How to Know When to Go to the Hospital for Labor Pains

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Your due date gives you a general idea of when your newest family member will arrive, but you can't predict exactly when your body will begin true labor. Even when the contractions start you won't necessarily rush straight to the hospital. If you head to the hospital too soon, you run the risk of getting sent home until your labor progresses further. Wait too long and you risk giving birth before you arrive or having to deliver without pain medications if your labor is too far along. Learn the signs of true labor to determine when to go.

Discuss when to go to the hospital with your midwife or obstetrician before you go into labor. Ask her if you should call her first or go straight to the hospital. Determine how close she wants your contractions and other prerequisites for heading to the hospital or calling her.

Drive the route to the hospital from your home to time the trip. If the trip is long, keep in mind you'll want to leave for the hospital sooner to ensure you arrive in plenty of time.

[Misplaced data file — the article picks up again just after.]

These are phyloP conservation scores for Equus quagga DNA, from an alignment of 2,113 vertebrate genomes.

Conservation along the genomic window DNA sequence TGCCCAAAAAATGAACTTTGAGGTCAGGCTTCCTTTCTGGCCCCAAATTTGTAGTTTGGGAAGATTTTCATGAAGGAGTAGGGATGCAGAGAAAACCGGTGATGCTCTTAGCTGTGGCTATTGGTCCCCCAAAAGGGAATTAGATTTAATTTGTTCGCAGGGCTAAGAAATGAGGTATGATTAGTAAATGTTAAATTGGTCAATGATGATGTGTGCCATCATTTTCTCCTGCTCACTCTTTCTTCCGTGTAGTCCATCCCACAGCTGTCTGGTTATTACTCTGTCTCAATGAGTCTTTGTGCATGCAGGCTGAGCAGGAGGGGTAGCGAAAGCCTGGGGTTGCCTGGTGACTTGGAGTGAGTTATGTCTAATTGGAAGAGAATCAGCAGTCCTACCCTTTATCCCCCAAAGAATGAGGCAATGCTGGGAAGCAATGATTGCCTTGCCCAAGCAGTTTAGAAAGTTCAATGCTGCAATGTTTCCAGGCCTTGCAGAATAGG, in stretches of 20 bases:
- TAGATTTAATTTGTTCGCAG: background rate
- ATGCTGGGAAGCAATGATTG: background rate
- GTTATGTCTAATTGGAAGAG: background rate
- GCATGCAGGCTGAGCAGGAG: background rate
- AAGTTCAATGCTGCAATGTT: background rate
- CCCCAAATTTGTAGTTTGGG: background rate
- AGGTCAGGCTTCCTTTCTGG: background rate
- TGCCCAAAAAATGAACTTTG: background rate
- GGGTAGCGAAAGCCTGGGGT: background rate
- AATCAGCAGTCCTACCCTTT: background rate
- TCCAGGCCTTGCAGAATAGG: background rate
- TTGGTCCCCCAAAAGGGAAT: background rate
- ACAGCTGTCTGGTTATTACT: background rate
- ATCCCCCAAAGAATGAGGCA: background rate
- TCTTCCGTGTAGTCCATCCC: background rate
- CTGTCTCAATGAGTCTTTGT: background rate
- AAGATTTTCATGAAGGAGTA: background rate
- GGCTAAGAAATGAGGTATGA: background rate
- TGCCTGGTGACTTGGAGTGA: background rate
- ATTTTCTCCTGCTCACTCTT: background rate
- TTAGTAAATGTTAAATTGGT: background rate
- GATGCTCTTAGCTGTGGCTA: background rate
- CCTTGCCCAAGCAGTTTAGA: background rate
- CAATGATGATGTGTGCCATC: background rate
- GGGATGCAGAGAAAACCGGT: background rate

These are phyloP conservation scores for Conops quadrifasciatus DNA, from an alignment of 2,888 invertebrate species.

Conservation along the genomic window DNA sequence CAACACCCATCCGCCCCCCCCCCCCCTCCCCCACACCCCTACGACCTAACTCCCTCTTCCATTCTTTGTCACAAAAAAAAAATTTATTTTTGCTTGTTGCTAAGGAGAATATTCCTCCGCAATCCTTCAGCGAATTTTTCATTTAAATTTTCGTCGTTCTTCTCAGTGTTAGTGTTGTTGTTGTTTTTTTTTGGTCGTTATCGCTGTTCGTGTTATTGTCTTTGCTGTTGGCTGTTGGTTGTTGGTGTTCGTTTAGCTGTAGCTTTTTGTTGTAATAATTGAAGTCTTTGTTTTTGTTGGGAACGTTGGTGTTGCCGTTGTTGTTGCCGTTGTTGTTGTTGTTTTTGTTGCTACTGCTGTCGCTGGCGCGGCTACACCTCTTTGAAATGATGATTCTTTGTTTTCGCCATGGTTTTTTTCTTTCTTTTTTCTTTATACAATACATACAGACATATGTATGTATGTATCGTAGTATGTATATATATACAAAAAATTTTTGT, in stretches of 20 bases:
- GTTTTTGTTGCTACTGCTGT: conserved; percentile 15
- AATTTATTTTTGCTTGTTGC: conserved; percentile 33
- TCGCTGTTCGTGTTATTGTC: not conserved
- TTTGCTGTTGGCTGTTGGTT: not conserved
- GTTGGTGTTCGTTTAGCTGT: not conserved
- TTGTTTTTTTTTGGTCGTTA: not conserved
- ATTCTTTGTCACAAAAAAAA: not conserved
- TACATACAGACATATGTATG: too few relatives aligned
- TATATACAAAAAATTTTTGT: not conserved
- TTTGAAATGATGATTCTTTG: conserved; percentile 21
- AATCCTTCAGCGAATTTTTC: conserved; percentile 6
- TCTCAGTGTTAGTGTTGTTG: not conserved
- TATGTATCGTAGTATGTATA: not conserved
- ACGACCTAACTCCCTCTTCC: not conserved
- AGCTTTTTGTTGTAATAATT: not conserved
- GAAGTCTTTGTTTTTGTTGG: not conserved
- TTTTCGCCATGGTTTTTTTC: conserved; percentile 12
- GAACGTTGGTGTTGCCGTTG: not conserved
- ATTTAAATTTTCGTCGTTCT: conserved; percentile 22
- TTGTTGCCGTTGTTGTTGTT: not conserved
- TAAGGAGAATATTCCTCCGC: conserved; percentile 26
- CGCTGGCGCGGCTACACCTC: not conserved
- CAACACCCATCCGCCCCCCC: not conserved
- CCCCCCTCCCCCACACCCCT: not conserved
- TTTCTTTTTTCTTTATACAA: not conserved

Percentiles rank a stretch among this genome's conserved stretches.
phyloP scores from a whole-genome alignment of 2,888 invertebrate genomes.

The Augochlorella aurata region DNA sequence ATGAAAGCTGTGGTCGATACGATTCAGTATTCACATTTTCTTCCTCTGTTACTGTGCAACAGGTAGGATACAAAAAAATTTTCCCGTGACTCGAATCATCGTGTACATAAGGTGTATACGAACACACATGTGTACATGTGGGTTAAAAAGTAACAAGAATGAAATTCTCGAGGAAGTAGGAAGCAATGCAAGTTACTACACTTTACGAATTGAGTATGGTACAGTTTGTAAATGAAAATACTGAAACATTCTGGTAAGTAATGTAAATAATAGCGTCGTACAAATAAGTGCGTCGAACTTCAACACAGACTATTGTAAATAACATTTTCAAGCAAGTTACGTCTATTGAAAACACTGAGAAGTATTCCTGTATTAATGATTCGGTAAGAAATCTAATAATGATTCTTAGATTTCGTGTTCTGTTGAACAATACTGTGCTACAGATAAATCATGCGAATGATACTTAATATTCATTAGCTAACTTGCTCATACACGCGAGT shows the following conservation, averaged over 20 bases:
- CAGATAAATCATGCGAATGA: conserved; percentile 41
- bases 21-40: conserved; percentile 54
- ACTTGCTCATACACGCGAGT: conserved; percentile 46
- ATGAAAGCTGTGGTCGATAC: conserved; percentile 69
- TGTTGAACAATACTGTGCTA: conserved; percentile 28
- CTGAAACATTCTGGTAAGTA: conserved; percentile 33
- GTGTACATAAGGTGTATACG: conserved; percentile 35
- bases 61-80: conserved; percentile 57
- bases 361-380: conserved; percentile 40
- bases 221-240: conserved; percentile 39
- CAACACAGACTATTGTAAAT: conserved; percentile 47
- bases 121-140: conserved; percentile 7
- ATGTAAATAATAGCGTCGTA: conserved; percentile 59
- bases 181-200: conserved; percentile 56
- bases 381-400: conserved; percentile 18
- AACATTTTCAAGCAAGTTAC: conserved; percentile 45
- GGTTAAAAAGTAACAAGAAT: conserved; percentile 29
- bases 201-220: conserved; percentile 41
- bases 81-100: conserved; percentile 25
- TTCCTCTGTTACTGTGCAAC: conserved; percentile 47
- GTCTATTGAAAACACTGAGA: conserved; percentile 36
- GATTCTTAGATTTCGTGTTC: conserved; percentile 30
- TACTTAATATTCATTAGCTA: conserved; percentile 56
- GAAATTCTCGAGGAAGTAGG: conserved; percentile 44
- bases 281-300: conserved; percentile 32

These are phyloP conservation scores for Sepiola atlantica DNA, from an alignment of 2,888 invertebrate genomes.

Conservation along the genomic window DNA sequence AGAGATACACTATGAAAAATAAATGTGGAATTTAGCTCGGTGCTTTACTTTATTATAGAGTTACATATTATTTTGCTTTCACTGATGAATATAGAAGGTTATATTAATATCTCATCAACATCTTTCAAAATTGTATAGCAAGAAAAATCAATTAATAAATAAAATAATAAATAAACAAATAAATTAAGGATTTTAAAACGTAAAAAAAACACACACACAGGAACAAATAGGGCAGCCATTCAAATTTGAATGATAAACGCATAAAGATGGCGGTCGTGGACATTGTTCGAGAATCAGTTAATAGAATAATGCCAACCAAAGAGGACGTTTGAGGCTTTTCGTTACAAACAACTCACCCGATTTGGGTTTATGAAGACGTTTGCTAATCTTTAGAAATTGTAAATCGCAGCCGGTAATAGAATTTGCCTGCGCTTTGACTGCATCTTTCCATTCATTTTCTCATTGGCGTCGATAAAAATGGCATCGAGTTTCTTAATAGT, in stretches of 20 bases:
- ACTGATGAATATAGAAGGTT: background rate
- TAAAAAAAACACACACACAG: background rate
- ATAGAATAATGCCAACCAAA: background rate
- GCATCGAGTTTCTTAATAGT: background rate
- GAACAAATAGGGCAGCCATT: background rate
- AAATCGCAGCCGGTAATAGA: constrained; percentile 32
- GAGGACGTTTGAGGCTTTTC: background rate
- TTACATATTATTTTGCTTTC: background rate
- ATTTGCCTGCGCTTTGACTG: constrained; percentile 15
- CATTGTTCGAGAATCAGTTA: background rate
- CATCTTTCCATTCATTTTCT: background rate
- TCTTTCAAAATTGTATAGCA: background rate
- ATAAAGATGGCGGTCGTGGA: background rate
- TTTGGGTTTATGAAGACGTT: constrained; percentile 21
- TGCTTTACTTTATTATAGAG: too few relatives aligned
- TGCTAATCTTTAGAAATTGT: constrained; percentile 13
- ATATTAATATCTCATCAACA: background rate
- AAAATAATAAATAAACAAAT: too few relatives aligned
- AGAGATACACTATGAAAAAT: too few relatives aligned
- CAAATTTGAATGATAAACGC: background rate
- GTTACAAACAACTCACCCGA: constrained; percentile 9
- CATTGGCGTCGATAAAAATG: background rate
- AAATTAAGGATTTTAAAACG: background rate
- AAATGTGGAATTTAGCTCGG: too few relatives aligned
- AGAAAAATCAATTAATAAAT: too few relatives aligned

Time the length and spacing between contractions once they start, recording the times to determine if they are regular and closely spaced. Look for contractions that come consistently and get closer together, with each contraction lasting around a minute to identify true labor. Many prenatal care providers recommend calling when contractions are consistently about five minutes apart.

Note the intensity of the contractions along with the timing. Strong contractions that increase in intensity are likely real contractions. As it nears time to head to the hospital, you may have more difficulty breathing through the pain.

Watch for any vaginal discharge that indicates true labor is underway. Look for a slightly bloody discharge or a thick mucus discharge. Clear liquid either in a small stream or a larger gush indicates ruptured membranes. Head to the hospital or call your doctor right away if you suspect your membranes ruptured.

Seek medical care immediately if you notice a decrease in your baby's movements or if you bleed heavily with or without contractions.

Tips

The first labor typically progresses more slowly. If you've already had one baby, your labor is more likely to progress quickly. Keep this in mind when deciding when to leave for the hospital to give yourself plenty of time to get there.

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